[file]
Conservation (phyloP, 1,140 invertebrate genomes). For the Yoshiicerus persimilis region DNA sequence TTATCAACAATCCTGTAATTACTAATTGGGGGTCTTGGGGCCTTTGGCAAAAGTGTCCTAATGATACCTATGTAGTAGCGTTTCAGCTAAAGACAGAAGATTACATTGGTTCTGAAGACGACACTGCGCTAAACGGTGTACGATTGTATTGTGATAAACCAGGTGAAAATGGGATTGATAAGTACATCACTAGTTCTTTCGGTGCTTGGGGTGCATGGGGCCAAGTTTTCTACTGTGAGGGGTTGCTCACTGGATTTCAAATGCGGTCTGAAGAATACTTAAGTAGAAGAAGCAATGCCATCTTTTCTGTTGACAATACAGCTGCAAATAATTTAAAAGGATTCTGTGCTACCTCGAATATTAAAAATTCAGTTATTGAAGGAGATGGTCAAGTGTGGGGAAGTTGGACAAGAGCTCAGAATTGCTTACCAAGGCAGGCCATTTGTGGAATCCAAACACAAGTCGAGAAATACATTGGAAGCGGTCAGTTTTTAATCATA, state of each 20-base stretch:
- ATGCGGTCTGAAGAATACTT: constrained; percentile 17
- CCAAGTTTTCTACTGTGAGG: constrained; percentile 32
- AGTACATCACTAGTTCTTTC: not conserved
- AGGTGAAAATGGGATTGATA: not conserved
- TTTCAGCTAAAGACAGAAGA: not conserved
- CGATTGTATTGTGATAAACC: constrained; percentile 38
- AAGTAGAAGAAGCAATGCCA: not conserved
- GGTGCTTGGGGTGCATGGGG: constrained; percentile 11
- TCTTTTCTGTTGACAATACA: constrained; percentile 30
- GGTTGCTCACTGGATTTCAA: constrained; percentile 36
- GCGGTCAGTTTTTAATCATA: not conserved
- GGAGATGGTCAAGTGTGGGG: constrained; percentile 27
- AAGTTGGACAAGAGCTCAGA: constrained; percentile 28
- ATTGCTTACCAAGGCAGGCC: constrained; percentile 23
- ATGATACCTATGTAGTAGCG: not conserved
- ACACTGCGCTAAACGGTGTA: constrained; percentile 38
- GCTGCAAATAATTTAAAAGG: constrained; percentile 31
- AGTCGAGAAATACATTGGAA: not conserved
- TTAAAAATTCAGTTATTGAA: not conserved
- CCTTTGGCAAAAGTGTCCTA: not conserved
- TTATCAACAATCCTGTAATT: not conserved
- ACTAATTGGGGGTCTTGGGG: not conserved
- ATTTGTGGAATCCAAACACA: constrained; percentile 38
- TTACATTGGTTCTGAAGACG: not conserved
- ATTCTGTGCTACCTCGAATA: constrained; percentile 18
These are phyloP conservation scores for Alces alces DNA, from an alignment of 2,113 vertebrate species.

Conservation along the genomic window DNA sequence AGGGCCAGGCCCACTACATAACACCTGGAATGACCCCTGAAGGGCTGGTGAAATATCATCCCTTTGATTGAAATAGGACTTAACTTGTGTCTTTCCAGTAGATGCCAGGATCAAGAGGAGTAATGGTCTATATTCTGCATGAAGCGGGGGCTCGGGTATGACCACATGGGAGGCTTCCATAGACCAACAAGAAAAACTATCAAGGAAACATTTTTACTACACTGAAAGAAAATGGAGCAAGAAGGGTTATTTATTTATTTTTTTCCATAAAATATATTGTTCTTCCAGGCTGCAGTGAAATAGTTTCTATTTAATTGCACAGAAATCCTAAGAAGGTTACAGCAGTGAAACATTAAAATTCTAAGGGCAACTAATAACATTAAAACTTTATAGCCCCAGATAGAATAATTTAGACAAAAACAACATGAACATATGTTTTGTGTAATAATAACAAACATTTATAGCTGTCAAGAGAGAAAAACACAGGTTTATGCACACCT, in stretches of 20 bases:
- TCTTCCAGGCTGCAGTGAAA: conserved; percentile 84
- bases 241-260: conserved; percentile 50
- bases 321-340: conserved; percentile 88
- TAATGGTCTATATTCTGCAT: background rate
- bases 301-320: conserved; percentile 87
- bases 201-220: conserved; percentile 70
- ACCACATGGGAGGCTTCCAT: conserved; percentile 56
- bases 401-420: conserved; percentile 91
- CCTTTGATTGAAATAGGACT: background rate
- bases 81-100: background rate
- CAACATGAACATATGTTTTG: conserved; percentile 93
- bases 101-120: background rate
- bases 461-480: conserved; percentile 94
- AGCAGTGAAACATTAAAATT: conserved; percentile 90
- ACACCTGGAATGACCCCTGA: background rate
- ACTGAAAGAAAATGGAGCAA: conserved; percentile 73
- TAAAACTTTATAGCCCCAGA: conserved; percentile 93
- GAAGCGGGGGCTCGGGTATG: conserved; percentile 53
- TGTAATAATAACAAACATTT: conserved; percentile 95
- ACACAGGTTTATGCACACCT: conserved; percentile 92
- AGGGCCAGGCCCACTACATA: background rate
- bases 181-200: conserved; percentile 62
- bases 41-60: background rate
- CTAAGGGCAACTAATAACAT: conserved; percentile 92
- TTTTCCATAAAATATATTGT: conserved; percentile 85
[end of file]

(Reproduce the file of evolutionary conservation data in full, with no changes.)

Conservation (phyloP, 1,140 invertebrate genomes). For the Yoshiicerus persimilis region DNA sequence TTATCAACAATCCTGTAATTACTAATTGGGGGTCTTGGGGCCTTTGGCAAAAGTGTCCTAATGATACCTATGTAGTAGCGTTTCAGCTAAAGACAGAAGATTACATTGGTTCTGAAGACGACACTGCGCTAAACGGTGTACGATTGTATTGTGATAAACCAGGTGAAAATGGGATTGATAAGTACATCACTAGTTCTTTCGGTGCTTGGGGTGCATGGGGCCAAGTTTTCTACTGTGAGGGGTTGCTCACTGGATTTCAAATGCGGTCTGAAGAATACTTAAGTAGAAGAAGCAATGCCATCTTTTCTGTTGACAATACAGCTGCAAATAATTTAAAAGGATTCTGTGCTACCTCGAATATTAAAAATTCAGTTATTGAAGGAGATGGTCAAGTGTGGGGAAGTTGGACAAGAGCTCAGAATTGCTTACCAAGGCAGGCCATTTGTGGAATCCAAACACAAGTCGAGAAATACATTGGAAGCGGTCAGTTTTTAATCATA, state of each 20-base stretch:
- ATGCGGTCTGAAGAATACTT: constrained; percentile 17
- CCAAGTTTTCTACTGTGAGG: constrained; percentile 32
- AGTACATCACTAGTTCTTTC: not conserved
- AGGTGAAAATGGGATTGATA: not conserved
- TTTCAGCTAAAGACAGAAGA: not conserved
- CGATTGTATTGTGATAAACC: constrained; percentile 38
- AAGTAGAAGAAGCAATGCCA: not conserved
- GGTGCTTGGGGTGCATGGGG: constrained; percentile 11
- TCTTTTCTGTTGACAATACA: constrained; percentile 30
- GGTTGCTCACTGGATTTCAA: constrained; percentile 36
- GCGGTCAGTTTTTAATCATA: not conserved
- GGAGATGGTCAAGTGTGGGG: constrained; percentile 27
- AAGTTGGACAAGAGCTCAGA: constrained; percentile 28
- ATTGCTTACCAAGGCAGGCC: constrained; percentile 23
- ATGATACCTATGTAGTAGCG: not conserved
- ACACTGCGCTAAACGGTGTA: constrained; percentile 38
- GCTGCAAATAATTTAAAAGG: constrained; percentile 31
- AGTCGAGAAATACATTGGAA: not conserved
- TTAAAAATTCAGTTATTGAA: not conserved
- CCTTTGGCAAAAGTGTCCTA: not conserved
- TTATCAACAATCCTGTAATT: not conserved
- ACTAATTGGGGGTCTTGGGG: not conserved
- ATTTGTGGAATCCAAACACA: constrained; percentile 38
- TTACATTGGTTCTGAAGACG: not conserved
- ATTCTGTGCTACCTCGAATA: constrained; percentile 18
These are phyloP conservation scores for Alces alces DNA, from an alignment of 2,113 vertebrate species.

Conservation along the genomic window DNA sequence AGGGCCAGGCCCACTACATAACACCTGGAATGACCCCTGAAGGGCTGGTGAAATATCATCCCTTTGATTGAAATAGGACTTAACTTGTGTCTTTCCAGTAGATGCCAGGATCAAGAGGAGTAATGGTCTATATTCTGCATGAAGCGGGGGCTCGGGTATGACCACATGGGAGGCTTCCATAGACCAACAAGAAAAACTATCAAGGAAACATTTTTACTACACTGAAAGAAAATGGAGCAAGAAGGGTTATTTATTTATTTTTTTCCATAAAATATATTGTTCTTCCAGGCTGCAGTGAAATAGTTTCTATTTAATTGCACAGAAATCCTAAGAAGGTTACAGCAGTGAAACATTAAAATTCTAAGGGCAACTAATAACATTAAAACTTTATAGCCCCAGATAGAATAATTTAGACAAAAACAACATGAACATATGTTTTGTGTAATAATAACAAACATTTATAGCTGTCAAGAGAGAAAAACACAGGTTTATGCACACCT, in stretches of 20 bases:
- TCTTCCAGGCTGCAGTGAAA: conserved; percentile 84
- bases 241-260: conserved; percentile 50
- bases 321-340: conserved; percentile 88
- TAATGGTCTATATTCTGCAT: background rate
- bases 301-320: conserved; percentile 87
- bases 201-220: conserved; percentile 70
- ACCACATGGGAGGCTTCCAT: conserved; percentile 56
- bases 401-420: conserved; percentile 91
- CCTTTGATTGAAATAGGACT: background rate
- bases 81-100: background rate
- CAACATGAACATATGTTTTG: conserved; percentile 93
- bases 101-120: background rate
- bases 461-480: conserved; percentile 94
- AGCAGTGAAACATTAAAATT: conserved; percentile 90
- ACACCTGGAATGACCCCTGA: background rate
- ACTGAAAGAAAATGGAGCAA: conserved; percentile 73
- TAAAACTTTATAGCCCCAGA: conserved; percentile 93
- GAAGCGGGGGCTCGGGTATG: conserved; percentile 53
- TGTAATAATAACAAACATTT: conserved; percentile 95
- ACACAGGTTTATGCACACCT: conserved; percentile 92
- AGGGCCAGGCCCACTACATA: background rate
- bases 181-200: conserved; percentile 62
- bases 41-60: background rate
- CTAAGGGCAACTAATAACAT: conserved; percentile 92
- TTTTCCATAAAATATATTGT: conserved; percentile 85